Providence Franklin Society

> Sometime in the year 1821, William T. Grinnell left his store and walked across South Main Street to the apothecary shop of Joseph Balch, Jr. to discuss the formation of a society for the investigation of philosophical subjects. Originally named the Philosophical Association, the group was granted a charter by the General Assembly and incorporated under the name of the Providence Franklin Society on January 28, 1823. The members had pooled their books on science and deposited them in their “laboratory” on Benefit Street; the books were moved when the society rented rooms on South Main Street in April of that same year. The annual membership fee was $5 (roughly equivalent to $125 today), but was reduced to $3 in 1826 when the Society broadened its scope to “the whole range of the sciences and of general literature.” Beginning in 1828, collections of specimens began to flow into the Society’s possession (including minerals, fossils, shells, plants, seeds, skeletons, artifacts of native peoples, and other material to the point where departments of zoology, botany, geology & minerology, mechanics, and the fine arts had to be formed to organize it all. It was, in fact, the Providence Franklin Society which provided the impetus (and the finances) to move forward with plans to found a public library, natural history museum, and art gallery in Providence. It was not, alas, to be, and the specimens collected went instead to Roger Williams Park in Providence.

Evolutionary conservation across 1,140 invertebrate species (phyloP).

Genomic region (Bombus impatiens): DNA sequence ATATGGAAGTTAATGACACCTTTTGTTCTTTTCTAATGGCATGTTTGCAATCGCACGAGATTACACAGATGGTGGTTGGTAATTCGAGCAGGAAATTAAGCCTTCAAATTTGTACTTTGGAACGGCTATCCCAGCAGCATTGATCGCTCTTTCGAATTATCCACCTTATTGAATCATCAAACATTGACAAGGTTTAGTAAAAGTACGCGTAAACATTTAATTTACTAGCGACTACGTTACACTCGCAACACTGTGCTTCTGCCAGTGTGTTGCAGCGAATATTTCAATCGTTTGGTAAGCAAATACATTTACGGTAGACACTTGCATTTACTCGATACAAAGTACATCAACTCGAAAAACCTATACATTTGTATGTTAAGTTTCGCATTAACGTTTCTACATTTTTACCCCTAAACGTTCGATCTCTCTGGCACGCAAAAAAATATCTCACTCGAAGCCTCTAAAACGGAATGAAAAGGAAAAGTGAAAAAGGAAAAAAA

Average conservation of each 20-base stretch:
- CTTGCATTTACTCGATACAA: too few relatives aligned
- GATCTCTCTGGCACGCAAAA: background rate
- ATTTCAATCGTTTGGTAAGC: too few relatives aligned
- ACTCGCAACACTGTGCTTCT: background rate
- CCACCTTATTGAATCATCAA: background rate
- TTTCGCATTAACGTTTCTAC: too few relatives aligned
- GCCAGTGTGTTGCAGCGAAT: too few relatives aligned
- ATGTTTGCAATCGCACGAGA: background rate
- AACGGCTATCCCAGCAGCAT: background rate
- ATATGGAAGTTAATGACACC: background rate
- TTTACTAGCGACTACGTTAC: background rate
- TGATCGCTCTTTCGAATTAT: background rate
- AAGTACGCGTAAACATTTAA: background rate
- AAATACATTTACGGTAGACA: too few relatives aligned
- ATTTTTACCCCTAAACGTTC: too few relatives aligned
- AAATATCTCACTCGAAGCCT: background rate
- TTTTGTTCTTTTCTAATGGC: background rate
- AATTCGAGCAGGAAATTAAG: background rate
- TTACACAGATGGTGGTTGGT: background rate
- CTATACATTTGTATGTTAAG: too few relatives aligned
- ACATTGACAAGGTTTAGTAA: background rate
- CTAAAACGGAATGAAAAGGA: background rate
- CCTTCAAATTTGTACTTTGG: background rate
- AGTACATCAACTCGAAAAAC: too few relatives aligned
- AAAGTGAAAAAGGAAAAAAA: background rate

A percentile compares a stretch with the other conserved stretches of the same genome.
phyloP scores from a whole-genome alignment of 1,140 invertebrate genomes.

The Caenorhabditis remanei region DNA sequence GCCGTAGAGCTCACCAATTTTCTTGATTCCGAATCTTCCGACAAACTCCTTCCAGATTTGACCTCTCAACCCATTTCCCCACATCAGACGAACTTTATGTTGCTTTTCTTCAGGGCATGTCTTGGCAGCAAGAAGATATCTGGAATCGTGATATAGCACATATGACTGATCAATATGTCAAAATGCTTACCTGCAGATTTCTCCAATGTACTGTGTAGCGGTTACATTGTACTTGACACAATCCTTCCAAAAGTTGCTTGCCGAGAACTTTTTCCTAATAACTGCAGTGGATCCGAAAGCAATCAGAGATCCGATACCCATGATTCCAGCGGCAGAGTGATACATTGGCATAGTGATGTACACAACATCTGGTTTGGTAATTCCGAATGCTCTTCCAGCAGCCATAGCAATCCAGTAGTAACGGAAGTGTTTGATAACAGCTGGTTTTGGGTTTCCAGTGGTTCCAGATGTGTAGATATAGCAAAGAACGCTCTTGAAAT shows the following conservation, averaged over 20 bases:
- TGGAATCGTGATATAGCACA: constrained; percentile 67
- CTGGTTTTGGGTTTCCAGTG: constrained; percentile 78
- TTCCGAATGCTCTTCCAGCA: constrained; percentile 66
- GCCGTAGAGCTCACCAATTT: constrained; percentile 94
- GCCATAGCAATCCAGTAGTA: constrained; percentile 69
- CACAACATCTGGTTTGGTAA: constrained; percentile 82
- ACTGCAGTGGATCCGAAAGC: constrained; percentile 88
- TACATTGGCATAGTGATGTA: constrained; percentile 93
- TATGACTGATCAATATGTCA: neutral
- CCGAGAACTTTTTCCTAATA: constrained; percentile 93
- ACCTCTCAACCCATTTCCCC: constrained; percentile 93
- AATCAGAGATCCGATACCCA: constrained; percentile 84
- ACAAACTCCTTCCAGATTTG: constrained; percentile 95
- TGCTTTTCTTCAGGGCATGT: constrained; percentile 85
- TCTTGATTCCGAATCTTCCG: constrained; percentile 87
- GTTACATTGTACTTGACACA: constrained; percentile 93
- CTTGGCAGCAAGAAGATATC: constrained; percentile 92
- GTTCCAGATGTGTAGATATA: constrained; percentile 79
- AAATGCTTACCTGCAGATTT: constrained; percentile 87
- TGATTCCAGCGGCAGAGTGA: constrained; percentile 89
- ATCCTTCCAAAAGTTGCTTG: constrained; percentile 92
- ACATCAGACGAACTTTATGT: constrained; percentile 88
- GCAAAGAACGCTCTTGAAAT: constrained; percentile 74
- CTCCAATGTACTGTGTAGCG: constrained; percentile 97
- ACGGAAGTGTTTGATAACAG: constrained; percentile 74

2 thoughts on “Providence Franklin Society

  1. >The Joseph Balch apothecary, later J.B. & Son, was purchased by George and Arthur Claflin in 1873 and is today Rhode Island's Claflin Company, the medical supply company headed by Ted Almon.

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